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TitleGeophysical evidence for bottom current activity throughout the Cenozoic from the continental margin off Nova Scotia, Canada
AuthorCampbell, D CORCID logo; Mosher, D CORCID logo
SourceGeological Association of Canada-Mineralogical Association of Canada, Joint Annual Meeting, Programs with Abstracts vol. 35, 2016 p. 20
Alt SeriesEarth Sciences Sector, Contribution Series 20130460
PublisherGeological Association of Canada
MeetingGeological Association of Canada (GAC) and the Mineralogical Association of Canada (MAC) Joint Annual Meeting; St. John's; CA; May 27-29, 2013
Mediapaper; on-line; digital
File formatpdf
ProvinceEastern offshore region
AreaScotian Margin
Subjectssedimentology; marine geology; stratigraphy; sediment transport; sedimentation; marine sediments; bottom sediments; sediment dispersal; submarine features; seismic data; erosion; bottom currents; Western Boundary Undercurrent (WBUC); Cenozoic
ProgramOffshore Geoscience
Released2016 01 01
AbstractThe widespread sediment drifts that flank the continental margins of the North Atlantic provide geological evidence for bottom current activity throughout the Cenozoic. Prior to this study, sediment drifts and other features indicative of active bottom currents were thought to be of limited extent along the continental margin off Nova Scotia (the Scotian margin), making the Scotian margin anomalous compared to the adjacent margins to the north and south. In this study, we demonstrate that sediment drifts are a common feature in the Cenozoic succession along the Scotian margin. Analysis of recently acquired 2D and 3D multichannel seismic reflection data combined with published biostratigraphic results suggest that large sediment drifts developed in the Late Miocene to Pliocene, and possibly as early as the Late Eocene. These large drifts represent more than 50% of the preserved Cenozoic succession along parts of the western Scotian margin and exceed 1.4 km in thickness. Small sediment drifts developed locally throughout the late Paleogene and Neogene, either southwest and down current of seafloor obstacles or within channels. Increased bottom current intensity contributed to the formation of regional seismic markers, first along the continental rise in the Early Oligocene, then along the continental slope during the Late Miocene and Pliocene. The timing of bottom current intensification appears to be similar to the record from the U.S. Atlantic margin. 3D seismic data show localized erosion surfaces that preserve along-slope seismic amplitude anomalies, barchan bedforms, and possible evidence of helical scour. 3D seismic data also allow determination of paleo bottom-current direction using multiple criteria. All bottom current evidence suggests a northeast-to-southwest, along-slope flowing Western Boundary Undercurrent (WBUC) during the Cenozoic. There is no preserved evidence of northward encroachment of the Gulf Stream or Gulf Stream Rings. Increased intensity of the WBUC in shallower water depths is interpreted to have occurred during the Miocene to Pliocene and possibly represents increased contribution from Labrador Sea water masses. It is clear that along-slope sedimentary processes were far more important in shaping the Scotian margin than previously understood.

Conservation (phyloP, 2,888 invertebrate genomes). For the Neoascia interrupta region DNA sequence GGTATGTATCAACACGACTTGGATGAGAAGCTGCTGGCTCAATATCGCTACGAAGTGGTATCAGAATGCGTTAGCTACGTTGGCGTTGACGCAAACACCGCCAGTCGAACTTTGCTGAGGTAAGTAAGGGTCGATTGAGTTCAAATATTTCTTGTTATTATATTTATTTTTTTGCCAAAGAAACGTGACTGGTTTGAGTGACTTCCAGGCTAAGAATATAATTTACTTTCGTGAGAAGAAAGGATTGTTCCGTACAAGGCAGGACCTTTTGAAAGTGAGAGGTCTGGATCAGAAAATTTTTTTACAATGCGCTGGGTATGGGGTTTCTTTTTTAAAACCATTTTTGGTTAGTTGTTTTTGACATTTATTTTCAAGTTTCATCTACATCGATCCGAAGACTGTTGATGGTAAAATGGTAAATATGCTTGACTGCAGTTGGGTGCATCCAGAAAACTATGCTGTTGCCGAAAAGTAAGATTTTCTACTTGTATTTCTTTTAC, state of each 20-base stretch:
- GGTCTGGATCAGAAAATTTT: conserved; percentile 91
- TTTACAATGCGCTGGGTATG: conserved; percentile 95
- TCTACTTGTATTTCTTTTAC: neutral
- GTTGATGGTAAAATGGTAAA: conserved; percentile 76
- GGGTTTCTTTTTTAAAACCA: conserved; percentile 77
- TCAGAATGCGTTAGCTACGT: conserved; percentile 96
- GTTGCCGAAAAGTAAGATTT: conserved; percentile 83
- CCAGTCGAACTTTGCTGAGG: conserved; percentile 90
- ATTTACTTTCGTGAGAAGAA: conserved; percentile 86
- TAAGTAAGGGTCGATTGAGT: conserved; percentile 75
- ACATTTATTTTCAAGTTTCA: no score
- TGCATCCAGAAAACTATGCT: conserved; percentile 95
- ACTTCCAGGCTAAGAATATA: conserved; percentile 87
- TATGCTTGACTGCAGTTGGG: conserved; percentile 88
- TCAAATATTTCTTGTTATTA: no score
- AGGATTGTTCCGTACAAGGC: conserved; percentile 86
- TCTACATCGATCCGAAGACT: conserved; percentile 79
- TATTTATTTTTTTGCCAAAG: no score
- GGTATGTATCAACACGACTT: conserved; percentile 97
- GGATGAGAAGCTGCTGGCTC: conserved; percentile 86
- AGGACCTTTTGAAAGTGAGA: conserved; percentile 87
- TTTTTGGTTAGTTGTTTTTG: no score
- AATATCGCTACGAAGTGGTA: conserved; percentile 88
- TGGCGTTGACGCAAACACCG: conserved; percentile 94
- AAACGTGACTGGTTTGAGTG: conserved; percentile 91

Summary(Plain Language Summary, not published)
This abstract presents recent research on the evidence for bottom currents reworking the seabed off Nova Scotia during the last 40 Ma.

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